DR: It’s very easy for us to speak out of fear. We just had a conversation talking about our children. I have a grandson in college and a granddaughter in grad school. Sometimes when your talking out of care for that person, you’re also speaking in fear. To have a conversation with our young people, who are getting their own land legs and seeing that the world is up to. We feel obligated to guide their each and every step—Where are you? Where do you do? What do you have? Who your friends are? And all, for me, is coming out of a place of fear. When I come out of a place of fear for me, I feel as if I am superimposing my unnecessary concerns on a person that may not even think about it. If you can speak out of love, heart-to-heart, that energy—that vibration—opens up to way openings. When we talk out of love, Not just one solution but many solutions bubble up, whereas when speaking out of fear, only one solution bubbles up—I must know your every move, I must know where you are, I must know how you’re doing, I must know this, I must know that—and it’s very narrow. But when you speak out of love, it’s having confidence in the raising of our children— that we have shown them the best we could. And we’re not perfect, but it’s been intent to show you how you navigate through the world, how you interact with people, how you listen to people, how you cherish people and cherish yourself. We do the best we can.

In the article I mentioned an encounter, an unexpected encounter. I was traveling in Cape Cod in the summerand I was sitting on the bench. This gentleman comes by—I call him an older gentleman, but were about the same age, I’m a baby boomer. I detected that we’re from the same generation, and he asked if he could sit beside me and I said sure. As we talked he wanted to know who I was. I introduced myself: I’m from Baltimore, traveling on a road trip, I went to Canada, came through Maine, and I’m in Cape Cod on the way to Nantucket. He said he’s a resident and that this walk is part of his constitution, a place he comes every morning. It so happened that he was contemplating a conversation he had just had with his wife, who was very, very concerned about their son who just graduated from the police academy in Massachusetts. He was so excited about it and said he’d always said he wanted to be a police officer from age of three. But now his wife is almost in a deep depression because it has come to fruition. She is having serious concerns about. I’m a former Baltimore city police officer and detective and it felt like the universe wanted me to be there to lighten his concern that one, I’m a survivor from a large city and urban environment. And number two is that the son had been saying that to you all since he was age three. He has been prepared you all for this. You should not be surprised.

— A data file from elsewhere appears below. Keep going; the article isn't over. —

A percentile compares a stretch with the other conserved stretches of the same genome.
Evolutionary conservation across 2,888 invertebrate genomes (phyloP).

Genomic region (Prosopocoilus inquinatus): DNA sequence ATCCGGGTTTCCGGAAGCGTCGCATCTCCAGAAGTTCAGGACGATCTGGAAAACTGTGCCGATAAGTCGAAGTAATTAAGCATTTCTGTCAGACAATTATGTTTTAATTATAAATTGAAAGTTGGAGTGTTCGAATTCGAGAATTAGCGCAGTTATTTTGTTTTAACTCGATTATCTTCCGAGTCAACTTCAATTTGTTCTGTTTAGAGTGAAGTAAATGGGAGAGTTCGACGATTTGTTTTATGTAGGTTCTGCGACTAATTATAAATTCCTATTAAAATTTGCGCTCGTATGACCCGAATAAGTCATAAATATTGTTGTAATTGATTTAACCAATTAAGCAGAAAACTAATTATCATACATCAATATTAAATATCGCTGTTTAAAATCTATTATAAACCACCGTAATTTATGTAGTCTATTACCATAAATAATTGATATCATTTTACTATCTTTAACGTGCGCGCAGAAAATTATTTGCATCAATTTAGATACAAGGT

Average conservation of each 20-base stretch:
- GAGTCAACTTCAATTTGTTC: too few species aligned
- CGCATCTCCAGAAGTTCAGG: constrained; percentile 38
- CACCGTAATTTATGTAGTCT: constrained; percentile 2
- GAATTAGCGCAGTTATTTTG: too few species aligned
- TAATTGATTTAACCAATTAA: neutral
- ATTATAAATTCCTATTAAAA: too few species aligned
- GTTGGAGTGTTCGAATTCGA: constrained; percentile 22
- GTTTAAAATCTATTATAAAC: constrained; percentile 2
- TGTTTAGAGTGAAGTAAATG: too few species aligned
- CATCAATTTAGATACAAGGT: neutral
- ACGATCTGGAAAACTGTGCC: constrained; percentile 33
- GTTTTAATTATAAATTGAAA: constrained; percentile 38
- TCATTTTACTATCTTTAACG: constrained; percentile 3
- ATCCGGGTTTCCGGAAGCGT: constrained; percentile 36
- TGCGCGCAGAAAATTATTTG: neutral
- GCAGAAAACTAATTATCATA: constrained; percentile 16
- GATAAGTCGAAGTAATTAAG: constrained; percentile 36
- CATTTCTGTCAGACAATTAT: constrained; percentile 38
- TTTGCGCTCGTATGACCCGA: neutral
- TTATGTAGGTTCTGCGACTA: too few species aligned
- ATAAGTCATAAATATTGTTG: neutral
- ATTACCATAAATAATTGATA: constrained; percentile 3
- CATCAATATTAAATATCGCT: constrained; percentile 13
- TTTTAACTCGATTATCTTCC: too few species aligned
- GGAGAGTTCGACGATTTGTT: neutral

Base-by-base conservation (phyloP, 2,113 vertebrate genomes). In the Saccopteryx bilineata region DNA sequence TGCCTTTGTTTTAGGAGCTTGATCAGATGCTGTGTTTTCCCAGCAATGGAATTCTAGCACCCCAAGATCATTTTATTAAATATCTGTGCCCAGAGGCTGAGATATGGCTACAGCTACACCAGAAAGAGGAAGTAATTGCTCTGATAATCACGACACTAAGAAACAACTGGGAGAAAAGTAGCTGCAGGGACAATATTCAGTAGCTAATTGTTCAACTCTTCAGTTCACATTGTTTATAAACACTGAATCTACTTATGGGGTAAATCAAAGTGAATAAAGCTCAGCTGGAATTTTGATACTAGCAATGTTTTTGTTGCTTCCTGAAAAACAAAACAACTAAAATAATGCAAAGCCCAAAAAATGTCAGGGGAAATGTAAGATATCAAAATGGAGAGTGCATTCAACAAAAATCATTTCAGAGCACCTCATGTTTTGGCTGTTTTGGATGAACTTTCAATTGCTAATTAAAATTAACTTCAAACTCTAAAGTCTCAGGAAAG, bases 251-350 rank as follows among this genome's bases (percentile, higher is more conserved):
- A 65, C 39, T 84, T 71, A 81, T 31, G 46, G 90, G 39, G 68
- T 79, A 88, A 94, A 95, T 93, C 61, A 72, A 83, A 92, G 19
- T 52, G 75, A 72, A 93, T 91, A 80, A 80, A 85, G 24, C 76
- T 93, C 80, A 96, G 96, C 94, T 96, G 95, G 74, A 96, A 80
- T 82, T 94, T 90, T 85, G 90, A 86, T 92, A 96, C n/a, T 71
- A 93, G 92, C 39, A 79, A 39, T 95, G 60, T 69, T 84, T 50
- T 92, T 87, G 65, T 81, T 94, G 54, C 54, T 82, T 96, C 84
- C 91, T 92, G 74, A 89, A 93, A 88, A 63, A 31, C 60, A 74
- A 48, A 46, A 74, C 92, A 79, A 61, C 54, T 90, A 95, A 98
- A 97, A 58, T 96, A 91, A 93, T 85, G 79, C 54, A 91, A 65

To be at this point [unsure] whether you’re going to be supportive of him, it goes back to creators of dreams. Why would a three-year-old say to his mom and dad, “I want to be a police officer when I grow up.” Why would he say that? He spoke out of love about how he saw himself in the future. He saw himself as a guardian; he saw himself as a protector. Where did he get that from? Probably from the love he received from his mom and dad. They had to take some responsibility. He may have said, “I don’t want to protect because I don’t know what that looks like.” I know what that looks like to have someone keep me safe and I want to do that because it feels good to feel safe. I would like the people to feel safe. So he’s speaking out of love. So I need to be guardians of his dream—not the parents’ dream. You know, you do have to think about what the child is looking for.

For me this was a very spiritual encounter. It wasn’t happenstance that here I am, hundreds of miles away and yet to be at this spot, at that location.

MK: And it was his bench too, his daily bench he would go to.

DR: Even if I had known him and call him and said I was going to be on this bench on August 11 at 9 o’clock, chances are it wouldn’t have happened. I just felt like the rhythm of the universe and where we ought to be in spaces. People may hear a word or have some type of comfort or to share a life experience with which you can connect. All roads lead back to relationship, to relating. What were the chances of an older white man and an older black woman from two different states finding something in common?. We didn’t go to school together, we’re not related, we don’t have any family ties, we haven’t socialized. But there we were relating: building a relationship, We had something to relate upon.